TEXAS - Update...Tawakoni Water Unsafe, City Decides

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Title: TAWAKONI WATER UNSAFE, CITY DECIDES Council to be asked to impose restrictions


By Michael Saul / The Dallas Morning News

Almost a third of Dallas' water supply will be unavailable indefinitely because of a half-million-gallon gasoline spill earlier this month in Hunt County, city officials said Wednesday.

As a result, City Manager Ted Benavides said, the City Council will be asked to impose new water restrictions and make other arrangements for water delivery that could cost millions.

Mr. Benavides said officials decided not to resume using water from Lake Tawakoni after laboratory tests revealed the presence of the gasoline additive MTBE. The city has not drawn water from the lake, one of five municipal water sources, since learning of the spill March 10.

"Our Number 1 priority is to do what we believe is right and ensure that we can deliver safe, dependable, high-quality drinking water to our customers," Mr. Benavides said.

He said the latest tests "indicated that the current levels of MTBE in Lake Tawakoni have made the water unsuitable."

MTBE, added to gasoline to reduce air pollution, has been classified by the U.S. Environmental Protection Agency as a potential carcinogen. Even in low concentrations, it can make water taste and smell foul.

The city manager said he would ask the council next week to enact new water-conservation measures, effective May 1. The so-called Stage Three restrictions would include a ban on the operation of ornamental fountains and on permits for construction of swimming pools, hot tubs, spas and fountains.

Customers also would be prohibited from draining and refilling swimming pools, and high-volume users would be subject to a 10 percent rate hike.

Violations could result in fines of up to $2,000.

Because of recent drought conditions, Dallas has been calling for increased public awareness of water use, known as Stage One conservation, since Jan. 26. On Wednesday, Mr. Benavides put in place Stage Two of the city's water management plan, effective immediately.

Stage Two calls for some voluntary and some mandatory restrictions, including prohibitions against hosing off paved areas and using faucets and hydrants for recreational use.

Dallas has not had to restrict water use since the record drought of the 1950s, Mr. Benavides said, but the loss of Lake Tawakoni leaves the city with little choice.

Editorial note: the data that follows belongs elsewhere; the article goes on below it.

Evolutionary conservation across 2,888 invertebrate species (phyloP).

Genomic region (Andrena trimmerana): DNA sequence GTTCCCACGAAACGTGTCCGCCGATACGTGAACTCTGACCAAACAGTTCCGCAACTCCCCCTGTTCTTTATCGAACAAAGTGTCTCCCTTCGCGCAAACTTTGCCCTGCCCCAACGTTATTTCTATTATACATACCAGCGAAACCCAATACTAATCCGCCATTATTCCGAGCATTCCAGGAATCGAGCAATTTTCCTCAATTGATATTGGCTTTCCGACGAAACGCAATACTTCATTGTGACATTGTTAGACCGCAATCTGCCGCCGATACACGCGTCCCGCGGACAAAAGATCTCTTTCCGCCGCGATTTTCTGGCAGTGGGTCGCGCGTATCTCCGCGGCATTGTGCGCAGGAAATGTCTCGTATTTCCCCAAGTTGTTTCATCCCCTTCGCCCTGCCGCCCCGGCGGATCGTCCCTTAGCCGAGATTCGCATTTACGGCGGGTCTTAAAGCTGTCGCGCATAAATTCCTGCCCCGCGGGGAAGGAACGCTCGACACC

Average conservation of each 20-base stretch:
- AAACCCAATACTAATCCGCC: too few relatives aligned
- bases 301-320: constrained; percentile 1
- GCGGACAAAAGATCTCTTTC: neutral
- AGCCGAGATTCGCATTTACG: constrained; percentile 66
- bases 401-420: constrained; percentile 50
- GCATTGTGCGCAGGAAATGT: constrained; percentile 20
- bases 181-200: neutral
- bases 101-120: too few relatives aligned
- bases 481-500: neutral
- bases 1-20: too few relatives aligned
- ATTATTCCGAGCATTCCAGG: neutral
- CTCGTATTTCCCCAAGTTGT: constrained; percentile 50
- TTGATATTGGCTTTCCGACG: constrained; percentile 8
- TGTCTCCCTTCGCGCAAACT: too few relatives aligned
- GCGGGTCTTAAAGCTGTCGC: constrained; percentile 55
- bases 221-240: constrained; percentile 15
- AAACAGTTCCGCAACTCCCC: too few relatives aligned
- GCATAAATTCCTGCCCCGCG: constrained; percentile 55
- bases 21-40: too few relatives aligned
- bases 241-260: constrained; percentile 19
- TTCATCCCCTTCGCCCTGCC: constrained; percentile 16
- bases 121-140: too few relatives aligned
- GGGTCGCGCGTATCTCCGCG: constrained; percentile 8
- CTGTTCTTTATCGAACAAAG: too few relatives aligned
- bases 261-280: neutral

Dallas Water Utilities director Terrace Stewart said the city must build piping and pumping facilities immediately to gain access to additional water from Lake Ray Hubbard. That project will cost $10 million to $12 million, officials said.

Mr. Stewart said the city also will need to expedite the design and construction of a pipeline to Lake Fork, an unconnected reservoir east of Lake Tawakoni. That project is expected to cost $100 million to $200 million.

Mr. Benavides said he hoped to persuade officials from Explorer Pipeline Co., the owner and operator of the gas pipeline that broke, to pick up all of the city's costs resulting from the spill.

Company officials said in a written statement Wednesday that they share the city's concerns about the quality of Lake Tawakoni's water but did not commit to absorbing Dallas' additional costs.

"We intend to respond to the city's concerns and requests," the statement read. "However, other communities have found the lake to be at acceptable limits."

The company says 10 communities other than Dallas draw most or all of their water from the lake.

According to the city, recent tests at Lake Tawakoni showed levels of MTBE ranging from 0.67 parts per billion to more than 1,000 parts per billion. Some consumers can detect MTBE taste and odor at 2 parts per billion.

In addition, sampling of soils in the spill area, which drains to Lake Tawakoni when it rains, showed MTBE levels up to 235,000 parts per billion.

Although MTBE levels in the lake have been receding, Mr. Benavides said, they remained unacceptably high.

"We want to do what we think is right and to take no chances," he said.



-- (Dee360Degree@aol.com), March 30, 2000

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